The Exhaust-Free, Self-Propelled Foliage Tour

Maine: Paddling the St. Croix River

Sep 18, 2001
Outside Magazine

Flowing along Maine's eastern border with New Brunswick, the 37-mile stretch of the St. Croix between Vanceboro and Grand Falls is the state's least famous, least crowded, and best multiday fall river trip. Most of this section is banked by boreal forest, but there are also regularly spaced pockets of meadows bordered by flaming orange, yellow, and scarlet hardwoods, ideal for riverside overnights.

A good weeklong trip begins near Forest City with two days of warm-up flatwater paddling, island camping, and fishing (the uniquely colored northern smallmouth bass are the elite of their species) on the Chiputneticook Lakes. Then comes a four-day paddle on the St. Croix, an ideal beginner's river with enough rips and rocks—as well as one challenging Class II+ drop, Little Falls—to keep the adrenaline flowing. For a more serene St. Croix experience, make sure to stop at Porter's Meadow, one of the best areas on the river for viewing nesting bald eagles.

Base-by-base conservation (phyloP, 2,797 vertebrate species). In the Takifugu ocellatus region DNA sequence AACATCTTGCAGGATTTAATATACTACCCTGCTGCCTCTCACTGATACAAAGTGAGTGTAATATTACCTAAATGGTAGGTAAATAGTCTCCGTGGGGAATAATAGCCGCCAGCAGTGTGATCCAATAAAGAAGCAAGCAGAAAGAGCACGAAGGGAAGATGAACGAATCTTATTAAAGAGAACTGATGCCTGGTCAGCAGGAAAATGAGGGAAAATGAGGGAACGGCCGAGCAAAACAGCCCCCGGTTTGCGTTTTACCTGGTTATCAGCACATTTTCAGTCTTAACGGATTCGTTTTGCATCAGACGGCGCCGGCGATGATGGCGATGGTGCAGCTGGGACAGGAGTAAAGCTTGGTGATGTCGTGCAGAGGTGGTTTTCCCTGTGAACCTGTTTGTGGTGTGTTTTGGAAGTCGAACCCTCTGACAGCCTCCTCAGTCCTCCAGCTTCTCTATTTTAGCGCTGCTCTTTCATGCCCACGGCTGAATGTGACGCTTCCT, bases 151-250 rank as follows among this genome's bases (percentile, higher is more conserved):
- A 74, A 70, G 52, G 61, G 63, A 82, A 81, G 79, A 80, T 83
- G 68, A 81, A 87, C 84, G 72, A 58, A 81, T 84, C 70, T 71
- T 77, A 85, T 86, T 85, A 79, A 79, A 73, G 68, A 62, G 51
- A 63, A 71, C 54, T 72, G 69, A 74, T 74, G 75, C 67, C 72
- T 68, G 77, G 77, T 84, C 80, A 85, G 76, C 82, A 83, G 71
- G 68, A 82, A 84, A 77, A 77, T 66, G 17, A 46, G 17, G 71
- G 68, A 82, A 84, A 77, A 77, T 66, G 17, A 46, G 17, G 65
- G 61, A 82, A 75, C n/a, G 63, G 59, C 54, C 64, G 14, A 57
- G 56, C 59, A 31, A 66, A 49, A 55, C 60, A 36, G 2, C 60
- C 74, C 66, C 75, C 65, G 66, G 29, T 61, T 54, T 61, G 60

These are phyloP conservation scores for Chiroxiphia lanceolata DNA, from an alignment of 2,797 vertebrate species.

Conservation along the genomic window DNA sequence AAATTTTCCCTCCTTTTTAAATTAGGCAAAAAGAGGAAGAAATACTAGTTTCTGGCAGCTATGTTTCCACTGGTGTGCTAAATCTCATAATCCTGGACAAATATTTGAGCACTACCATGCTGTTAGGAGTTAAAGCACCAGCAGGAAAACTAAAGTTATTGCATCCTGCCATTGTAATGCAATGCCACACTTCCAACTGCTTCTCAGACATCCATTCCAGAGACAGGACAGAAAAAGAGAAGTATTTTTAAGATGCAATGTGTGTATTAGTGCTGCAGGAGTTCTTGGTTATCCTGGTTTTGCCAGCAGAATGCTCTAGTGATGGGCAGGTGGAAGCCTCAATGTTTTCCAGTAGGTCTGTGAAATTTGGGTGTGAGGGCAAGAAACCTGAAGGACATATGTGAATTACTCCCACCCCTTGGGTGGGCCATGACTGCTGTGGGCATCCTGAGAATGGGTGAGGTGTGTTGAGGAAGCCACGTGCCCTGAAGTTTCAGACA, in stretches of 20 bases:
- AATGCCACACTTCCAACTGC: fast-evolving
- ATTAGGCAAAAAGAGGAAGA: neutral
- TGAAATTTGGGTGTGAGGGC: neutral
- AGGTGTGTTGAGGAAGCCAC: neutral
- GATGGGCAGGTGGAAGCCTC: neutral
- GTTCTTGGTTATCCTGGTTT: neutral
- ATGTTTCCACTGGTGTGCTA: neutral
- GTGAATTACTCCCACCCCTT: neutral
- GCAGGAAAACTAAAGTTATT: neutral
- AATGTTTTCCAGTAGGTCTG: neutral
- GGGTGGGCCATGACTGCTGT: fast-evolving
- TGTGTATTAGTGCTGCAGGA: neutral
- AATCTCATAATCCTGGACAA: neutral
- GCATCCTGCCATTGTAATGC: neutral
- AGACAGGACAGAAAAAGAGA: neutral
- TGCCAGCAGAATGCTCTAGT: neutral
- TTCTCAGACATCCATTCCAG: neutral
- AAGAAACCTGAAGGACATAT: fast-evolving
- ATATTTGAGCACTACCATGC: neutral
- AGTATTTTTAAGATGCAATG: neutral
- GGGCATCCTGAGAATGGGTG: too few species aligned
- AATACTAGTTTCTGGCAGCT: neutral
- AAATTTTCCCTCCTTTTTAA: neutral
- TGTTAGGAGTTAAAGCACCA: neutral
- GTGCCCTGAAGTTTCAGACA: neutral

If you're a do-it-yourselfer, pick up a copy of the New England White Water River Guide ($15, from AMC Books, 800-262-4455); be aware, however, that you'll need to bring your own boat—the closest rentals are nearly two hours south of Forest City. Consider also Martin Brown's Sunrise County Canoe Expeditions, which has operated on the St. Croix for more than 20 years. On its guided outings you sleep in platform tents, average ten miles per day, camp on both the Canadian and American sides of the river, learn traditional Down East whitewater techniques, and are among the first Americans to see the sun rise each morning. The six-day trip costs $679; call 800-748-3730.

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